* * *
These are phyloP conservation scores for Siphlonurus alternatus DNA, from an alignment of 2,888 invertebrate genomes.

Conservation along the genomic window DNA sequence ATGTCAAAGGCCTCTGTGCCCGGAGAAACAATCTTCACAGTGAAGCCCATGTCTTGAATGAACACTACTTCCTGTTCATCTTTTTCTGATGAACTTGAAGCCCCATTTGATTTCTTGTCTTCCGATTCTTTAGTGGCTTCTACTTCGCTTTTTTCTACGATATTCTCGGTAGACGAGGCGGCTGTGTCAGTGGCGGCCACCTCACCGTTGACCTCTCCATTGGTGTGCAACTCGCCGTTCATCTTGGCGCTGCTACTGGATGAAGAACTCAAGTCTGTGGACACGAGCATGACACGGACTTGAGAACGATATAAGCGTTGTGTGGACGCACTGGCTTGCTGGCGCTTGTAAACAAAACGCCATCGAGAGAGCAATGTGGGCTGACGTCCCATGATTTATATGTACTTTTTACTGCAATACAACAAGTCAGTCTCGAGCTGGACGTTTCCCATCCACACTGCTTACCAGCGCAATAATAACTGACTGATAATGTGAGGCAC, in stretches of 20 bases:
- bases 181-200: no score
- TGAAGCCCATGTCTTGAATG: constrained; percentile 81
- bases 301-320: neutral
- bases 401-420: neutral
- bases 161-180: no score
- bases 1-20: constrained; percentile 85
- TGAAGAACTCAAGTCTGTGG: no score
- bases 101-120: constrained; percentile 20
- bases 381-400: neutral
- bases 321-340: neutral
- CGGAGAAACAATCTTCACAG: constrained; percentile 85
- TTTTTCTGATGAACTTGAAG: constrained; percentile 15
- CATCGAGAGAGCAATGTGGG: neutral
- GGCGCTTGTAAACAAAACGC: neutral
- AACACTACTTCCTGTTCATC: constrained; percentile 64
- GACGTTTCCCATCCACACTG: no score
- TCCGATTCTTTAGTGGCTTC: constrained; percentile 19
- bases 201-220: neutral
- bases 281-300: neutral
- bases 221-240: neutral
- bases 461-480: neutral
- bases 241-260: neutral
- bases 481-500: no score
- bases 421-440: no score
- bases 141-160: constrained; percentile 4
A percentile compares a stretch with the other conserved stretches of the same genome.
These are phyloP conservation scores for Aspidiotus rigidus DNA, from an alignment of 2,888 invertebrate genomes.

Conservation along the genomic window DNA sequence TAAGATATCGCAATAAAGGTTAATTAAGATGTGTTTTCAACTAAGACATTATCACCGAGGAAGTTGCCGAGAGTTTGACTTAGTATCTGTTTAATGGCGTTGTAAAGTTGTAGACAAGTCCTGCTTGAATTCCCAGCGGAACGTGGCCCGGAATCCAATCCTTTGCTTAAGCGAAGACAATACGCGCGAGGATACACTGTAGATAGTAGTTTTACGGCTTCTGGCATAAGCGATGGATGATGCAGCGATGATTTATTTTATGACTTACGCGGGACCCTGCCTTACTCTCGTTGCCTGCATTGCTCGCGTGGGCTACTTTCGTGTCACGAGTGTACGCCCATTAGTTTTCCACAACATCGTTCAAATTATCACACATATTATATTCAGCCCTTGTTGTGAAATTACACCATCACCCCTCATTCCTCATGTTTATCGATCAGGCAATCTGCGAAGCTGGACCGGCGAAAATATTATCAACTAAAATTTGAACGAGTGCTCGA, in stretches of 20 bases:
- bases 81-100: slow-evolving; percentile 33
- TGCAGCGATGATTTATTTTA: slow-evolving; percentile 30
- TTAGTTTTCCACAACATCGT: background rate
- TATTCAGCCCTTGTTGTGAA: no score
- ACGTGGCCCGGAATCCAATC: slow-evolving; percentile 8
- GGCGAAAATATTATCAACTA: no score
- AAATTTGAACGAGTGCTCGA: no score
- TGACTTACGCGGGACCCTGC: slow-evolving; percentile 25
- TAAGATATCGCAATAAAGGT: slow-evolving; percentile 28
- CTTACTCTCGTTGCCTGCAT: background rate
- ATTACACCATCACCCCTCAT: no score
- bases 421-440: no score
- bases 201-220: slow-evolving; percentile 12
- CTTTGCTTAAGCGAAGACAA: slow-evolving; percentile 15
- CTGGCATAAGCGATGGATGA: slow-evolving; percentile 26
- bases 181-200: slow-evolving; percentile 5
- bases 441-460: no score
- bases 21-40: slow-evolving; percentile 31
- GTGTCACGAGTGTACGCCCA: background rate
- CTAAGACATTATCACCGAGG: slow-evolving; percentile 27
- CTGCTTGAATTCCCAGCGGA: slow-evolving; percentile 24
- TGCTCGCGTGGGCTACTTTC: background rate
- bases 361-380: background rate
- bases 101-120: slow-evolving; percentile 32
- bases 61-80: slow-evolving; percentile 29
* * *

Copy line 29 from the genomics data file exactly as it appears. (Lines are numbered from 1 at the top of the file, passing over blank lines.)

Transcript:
These are phyloP conservation scores for Aspidiotus rigidus DNA, from an alignment of 2,888 invertebrate genomes.